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Chemical names, bird names, names of fire

and flight and snow, baby names, paint names,

delicate names like bones in the body,

Rumplestiltskin names that are always changing,

names that no one’s ever able to figure out.

Names of spells and names of hexes, names

cursed quietly under the breath, or called out

loudly to fill the yard, calling you inside again,

calling you home. Nicknames and pet names

and baroque French monikers, written in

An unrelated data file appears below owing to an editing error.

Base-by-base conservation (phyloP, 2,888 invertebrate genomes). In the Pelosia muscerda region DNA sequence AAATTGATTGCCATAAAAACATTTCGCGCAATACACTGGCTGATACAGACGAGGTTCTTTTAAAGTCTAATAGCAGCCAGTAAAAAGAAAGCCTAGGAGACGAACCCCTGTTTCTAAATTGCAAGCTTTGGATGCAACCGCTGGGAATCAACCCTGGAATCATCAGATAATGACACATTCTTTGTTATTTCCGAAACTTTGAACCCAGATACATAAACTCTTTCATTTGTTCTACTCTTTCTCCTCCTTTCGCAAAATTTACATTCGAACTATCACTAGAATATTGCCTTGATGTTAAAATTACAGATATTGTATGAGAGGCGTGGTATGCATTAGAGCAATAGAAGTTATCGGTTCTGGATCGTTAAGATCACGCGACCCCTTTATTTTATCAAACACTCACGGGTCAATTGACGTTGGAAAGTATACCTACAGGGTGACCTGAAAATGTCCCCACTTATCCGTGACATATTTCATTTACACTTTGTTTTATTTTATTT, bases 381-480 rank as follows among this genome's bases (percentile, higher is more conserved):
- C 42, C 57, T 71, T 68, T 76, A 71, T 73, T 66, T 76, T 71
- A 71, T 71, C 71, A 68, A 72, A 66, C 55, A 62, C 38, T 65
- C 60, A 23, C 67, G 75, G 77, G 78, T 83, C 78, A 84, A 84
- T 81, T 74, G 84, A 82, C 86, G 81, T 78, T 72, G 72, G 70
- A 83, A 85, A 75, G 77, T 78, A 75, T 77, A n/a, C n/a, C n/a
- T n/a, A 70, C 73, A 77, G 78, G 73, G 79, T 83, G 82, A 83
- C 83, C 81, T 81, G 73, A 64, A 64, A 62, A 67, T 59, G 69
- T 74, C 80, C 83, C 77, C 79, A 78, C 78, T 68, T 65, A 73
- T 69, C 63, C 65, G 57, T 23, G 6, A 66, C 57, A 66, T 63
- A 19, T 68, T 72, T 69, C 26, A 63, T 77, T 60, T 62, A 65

shorthand, written in longhand, scrawled

illegibly in brown ink on the backs of yellowing

photographs, or embossed on envelopes lined

with gold. Names called out across the water,

names I called you behind your back,

sour and delicious, secret and unrepeatable,

the names of flowers that open only once,

shouted from balconies, shouted from rooftops,

or muffled by pillows, or whispered in sleep,

or caught in the throat like a lump of meat.

Richard Siken, excerpt from “Saying Your Names”

The entire history of human desire takes about seventy minutes to tell.

Unfortunately, we don’t have that kind of time.

Richard Siken, “Litany in Which Certain Things Are Crossed Out”
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